Urban Development Guidelines Aspern Grüne Saite
Our client Wien 3420 aspern Development AG is running one of the biggest urban development projects in Europe with aspern Seestadt in Vienna. The total area of around 240ha continues to be developed using urban development guidelines to ensure a coherent architectural concept with a focus on creating public spaces that provide highest quality of living, while also looking into the future to create a truly climate-resilient city.
We were invited to provide the microclimatic input for the planning team to ensure that concrete implementation guidelines would optimally serve the vision of a blue / green city planning as laid out in the Strategic Urban Heat Island Guidelines of the City of Vienna. Apart from the aspern Development team, who expertly led not only the process itself but also the organization around it, the specialists of Freimüller Söllinger Architects and D\D Landscape Architecture masterminded the content of the development guideline document. We are also grateful for the guidance by the accomplished experts of the aspern Development Advisory Board. Together, the team was able to realize significant improvements in the apparent temperature (“feels like” microclimate) as the images below show.
We used a central 3D-Model for interactive discussion in the cross-functional planning team under the leadership of Wien 3420 aspern Development AG. The model went through several iterations as the design team refined its approach and can be found in its final form here: Interactive Microclimate Model Seestadt Aspern Grüne Saite Ost (please allow some loading time).
Following the master plan vision
Following the master plan vision, this section of Seestadt also adheres to the principle that public green and blue areas lead, and building volume, height, and design details follow. Generous green space and plenty of trees as well as green roofs and walls throughout the area formed the first, basic planning. Following this, the team optimized tree locations to cast summertime shadows where radiation hits buildings and the ground with the highest intensity. In these places, landscaping was especially careful to propose green walls, to shield buildings from direct sun as much as possible. At the same time, the public areas in these places were designed to be accessible, so that inhabitants can catch early spring and autumn sun when deciduous trees do not carry leaves (yet).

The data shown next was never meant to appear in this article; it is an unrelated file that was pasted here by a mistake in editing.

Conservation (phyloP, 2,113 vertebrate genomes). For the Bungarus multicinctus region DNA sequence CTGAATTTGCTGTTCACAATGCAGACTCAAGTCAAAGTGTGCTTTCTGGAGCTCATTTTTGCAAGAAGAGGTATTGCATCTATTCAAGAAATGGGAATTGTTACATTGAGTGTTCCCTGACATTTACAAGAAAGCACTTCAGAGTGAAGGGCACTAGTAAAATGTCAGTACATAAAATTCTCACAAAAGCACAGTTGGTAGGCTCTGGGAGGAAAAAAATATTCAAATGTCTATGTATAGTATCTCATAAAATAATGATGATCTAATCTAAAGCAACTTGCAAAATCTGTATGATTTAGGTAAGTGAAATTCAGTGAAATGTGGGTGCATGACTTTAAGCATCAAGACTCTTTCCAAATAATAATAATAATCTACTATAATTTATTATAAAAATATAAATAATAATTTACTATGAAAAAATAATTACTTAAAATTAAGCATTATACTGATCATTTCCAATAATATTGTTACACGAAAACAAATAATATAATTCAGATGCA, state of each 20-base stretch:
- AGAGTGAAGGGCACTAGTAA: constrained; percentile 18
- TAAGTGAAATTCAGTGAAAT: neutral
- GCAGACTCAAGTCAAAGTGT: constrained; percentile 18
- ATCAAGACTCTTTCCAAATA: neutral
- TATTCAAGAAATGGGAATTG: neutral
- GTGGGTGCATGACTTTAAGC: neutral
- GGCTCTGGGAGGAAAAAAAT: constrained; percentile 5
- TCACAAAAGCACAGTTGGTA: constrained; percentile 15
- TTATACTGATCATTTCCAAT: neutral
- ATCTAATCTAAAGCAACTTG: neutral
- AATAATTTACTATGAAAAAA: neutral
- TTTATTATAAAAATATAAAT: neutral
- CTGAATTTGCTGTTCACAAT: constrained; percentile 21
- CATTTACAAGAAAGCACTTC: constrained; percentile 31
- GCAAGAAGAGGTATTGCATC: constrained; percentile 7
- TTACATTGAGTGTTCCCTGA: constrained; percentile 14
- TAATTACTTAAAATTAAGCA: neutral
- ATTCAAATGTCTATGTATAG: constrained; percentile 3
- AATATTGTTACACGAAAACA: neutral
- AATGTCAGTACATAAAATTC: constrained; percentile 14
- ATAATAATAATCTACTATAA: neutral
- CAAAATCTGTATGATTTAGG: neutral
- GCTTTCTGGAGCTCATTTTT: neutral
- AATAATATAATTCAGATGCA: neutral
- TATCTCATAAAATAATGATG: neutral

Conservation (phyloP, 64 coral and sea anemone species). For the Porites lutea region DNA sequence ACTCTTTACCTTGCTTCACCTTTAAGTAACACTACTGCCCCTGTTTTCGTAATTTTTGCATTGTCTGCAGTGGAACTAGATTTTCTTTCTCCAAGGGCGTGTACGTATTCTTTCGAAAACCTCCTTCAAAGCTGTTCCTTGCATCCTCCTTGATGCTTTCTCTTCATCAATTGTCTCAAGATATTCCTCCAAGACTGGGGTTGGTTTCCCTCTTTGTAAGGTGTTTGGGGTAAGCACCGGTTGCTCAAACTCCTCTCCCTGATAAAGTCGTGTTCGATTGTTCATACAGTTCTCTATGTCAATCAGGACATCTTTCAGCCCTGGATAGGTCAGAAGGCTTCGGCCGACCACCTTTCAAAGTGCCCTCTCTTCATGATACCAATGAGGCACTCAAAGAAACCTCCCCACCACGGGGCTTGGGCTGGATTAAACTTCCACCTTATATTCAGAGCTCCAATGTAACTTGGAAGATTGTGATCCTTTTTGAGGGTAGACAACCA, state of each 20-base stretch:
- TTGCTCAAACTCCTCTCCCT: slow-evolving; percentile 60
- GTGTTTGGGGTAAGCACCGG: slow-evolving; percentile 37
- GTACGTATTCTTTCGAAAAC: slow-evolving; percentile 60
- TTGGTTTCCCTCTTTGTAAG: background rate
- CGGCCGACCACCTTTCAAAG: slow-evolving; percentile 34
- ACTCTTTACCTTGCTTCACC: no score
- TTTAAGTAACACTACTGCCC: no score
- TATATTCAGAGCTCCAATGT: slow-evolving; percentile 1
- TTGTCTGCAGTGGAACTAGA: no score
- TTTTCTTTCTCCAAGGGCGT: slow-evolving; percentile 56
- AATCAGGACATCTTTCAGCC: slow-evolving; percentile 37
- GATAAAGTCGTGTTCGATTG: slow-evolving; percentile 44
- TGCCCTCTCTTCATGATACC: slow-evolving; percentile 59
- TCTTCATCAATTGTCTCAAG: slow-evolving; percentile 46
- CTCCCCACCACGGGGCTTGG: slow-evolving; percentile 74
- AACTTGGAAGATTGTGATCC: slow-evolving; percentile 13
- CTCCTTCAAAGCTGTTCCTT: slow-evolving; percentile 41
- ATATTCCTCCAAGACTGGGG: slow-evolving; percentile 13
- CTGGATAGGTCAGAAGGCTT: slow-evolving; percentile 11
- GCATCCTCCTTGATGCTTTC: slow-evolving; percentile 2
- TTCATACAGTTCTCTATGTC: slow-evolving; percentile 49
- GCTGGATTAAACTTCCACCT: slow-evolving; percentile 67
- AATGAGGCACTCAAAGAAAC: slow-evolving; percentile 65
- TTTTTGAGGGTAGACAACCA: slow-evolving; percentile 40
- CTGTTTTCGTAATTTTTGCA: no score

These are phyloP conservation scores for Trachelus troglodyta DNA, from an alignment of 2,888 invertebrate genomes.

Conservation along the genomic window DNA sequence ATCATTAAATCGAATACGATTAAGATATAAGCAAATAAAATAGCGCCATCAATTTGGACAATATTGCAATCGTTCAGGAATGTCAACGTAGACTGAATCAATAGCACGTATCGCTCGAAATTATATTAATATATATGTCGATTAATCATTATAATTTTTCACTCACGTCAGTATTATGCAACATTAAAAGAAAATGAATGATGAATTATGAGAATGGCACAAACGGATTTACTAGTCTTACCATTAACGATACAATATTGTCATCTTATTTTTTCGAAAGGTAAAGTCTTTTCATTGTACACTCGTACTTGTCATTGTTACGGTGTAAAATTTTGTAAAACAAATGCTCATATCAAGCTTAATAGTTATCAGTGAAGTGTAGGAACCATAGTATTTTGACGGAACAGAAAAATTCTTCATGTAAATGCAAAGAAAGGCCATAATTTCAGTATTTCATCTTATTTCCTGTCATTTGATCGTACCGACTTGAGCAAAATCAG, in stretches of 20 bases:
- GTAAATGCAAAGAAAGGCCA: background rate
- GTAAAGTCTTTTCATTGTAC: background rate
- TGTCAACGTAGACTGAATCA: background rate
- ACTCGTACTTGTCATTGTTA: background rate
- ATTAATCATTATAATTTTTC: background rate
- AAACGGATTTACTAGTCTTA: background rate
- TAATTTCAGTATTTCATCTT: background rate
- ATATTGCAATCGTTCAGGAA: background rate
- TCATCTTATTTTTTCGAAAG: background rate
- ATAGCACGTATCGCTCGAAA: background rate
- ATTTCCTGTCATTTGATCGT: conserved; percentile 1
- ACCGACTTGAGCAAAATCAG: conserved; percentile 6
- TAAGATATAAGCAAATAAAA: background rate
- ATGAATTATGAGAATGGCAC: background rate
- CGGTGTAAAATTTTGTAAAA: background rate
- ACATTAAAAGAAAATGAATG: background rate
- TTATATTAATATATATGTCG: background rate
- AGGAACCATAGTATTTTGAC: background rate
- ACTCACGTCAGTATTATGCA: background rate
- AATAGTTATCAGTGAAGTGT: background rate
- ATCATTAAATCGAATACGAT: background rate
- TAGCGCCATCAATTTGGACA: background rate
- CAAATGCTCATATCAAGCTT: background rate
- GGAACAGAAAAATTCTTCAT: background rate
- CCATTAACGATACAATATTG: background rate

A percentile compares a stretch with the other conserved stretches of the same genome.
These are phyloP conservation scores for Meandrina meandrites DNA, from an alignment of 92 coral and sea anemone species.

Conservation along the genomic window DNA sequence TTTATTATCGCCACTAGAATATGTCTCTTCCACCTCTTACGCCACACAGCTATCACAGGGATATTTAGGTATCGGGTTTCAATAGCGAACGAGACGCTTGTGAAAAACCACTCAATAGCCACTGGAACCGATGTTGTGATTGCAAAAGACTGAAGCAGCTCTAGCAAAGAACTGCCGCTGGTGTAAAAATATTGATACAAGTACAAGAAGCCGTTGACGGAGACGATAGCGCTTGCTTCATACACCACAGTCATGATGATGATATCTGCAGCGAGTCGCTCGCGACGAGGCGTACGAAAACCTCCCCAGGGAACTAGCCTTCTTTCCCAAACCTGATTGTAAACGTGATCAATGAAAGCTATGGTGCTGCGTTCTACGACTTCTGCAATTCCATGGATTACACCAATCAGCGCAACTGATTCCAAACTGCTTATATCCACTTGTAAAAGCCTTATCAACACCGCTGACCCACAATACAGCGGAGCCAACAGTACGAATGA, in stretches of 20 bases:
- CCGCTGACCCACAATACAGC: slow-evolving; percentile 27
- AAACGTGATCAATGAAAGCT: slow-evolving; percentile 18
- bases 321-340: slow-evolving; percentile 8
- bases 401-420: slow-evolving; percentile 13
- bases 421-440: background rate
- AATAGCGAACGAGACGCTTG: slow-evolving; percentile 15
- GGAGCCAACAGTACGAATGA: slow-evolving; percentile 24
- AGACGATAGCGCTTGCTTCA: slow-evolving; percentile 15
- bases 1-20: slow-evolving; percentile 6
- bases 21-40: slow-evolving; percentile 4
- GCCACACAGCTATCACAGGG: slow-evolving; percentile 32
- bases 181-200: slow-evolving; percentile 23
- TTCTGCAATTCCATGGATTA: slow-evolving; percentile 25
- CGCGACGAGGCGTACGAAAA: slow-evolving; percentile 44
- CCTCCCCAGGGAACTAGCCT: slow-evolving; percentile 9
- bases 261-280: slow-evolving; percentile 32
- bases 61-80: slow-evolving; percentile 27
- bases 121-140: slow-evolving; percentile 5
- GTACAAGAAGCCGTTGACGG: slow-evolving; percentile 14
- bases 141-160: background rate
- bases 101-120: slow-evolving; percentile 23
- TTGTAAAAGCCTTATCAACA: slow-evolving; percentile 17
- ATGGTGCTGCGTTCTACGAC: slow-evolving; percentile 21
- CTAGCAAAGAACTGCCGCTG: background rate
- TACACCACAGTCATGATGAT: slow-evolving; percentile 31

While following the architectural vision, we also worked on adjusting building heights, to allow for the best possible air flow, especially in summer conditions, when air velocity is critical for the felt temperature (see also our article about human thermoregulation). This does not - per se - influence building volume, just its distribution with regard to prevailing winds.
Overall, controlling radiation with shadows from green areas and optimizing air flow will not only result in a pleasant microclimate across the planning area, but also allow buildings to take on as little heat as possible during the day and shed as much as possible at nighttime. This follows our guideline of passive climate mitigation comes first, to minimize the need for active cooling of buildings later (which results in wasteful energy use).
The optimization - especially of the wind flow in the main wind direction for the area, by re-arranging the building volumes accordingly - also led to a more effective cool-down during night. As always, our simulation used actual, historic wind data of the last 10 years to find Weibull-averaged wind velocities for 16 main wind directions. For the diurnal microclimate simulation, we follow actual, measured wind velocity, solar radiation intensity and humidity over 24 hours. All simulations include surrounding geometry to achieve maximum fidelity.
All in all, the team managed to improve the first, already expertly designed planning iteration, significantly and was able to balance the different trade-offs (e.g. more trees - more shadows, but lower wind-flow cooling) to achieve a very performant design, while still allowing plenty of room for architectural characteristics, to achieve a coherent, harmonious urban landscape with highest quality of living even in the light of climate change.
The rendered images on this page are color-coded with the actual simulation results. For a closer look at the scales, please try our interactive online model, which contains all color legends. Please note that in some cases, the same value uses different scales, to better differentiate effects (e.g. nighttime air temperatures).
You can find the interactive 3D model and legends here: Interactive Microclimate Model Aspern Seestadt.
In general, all horizontal, colored planes follow the underlying terrain (respectively surface) at a height of 1.5 meters. This is also valid for 3D wind vectors at pedestrian level.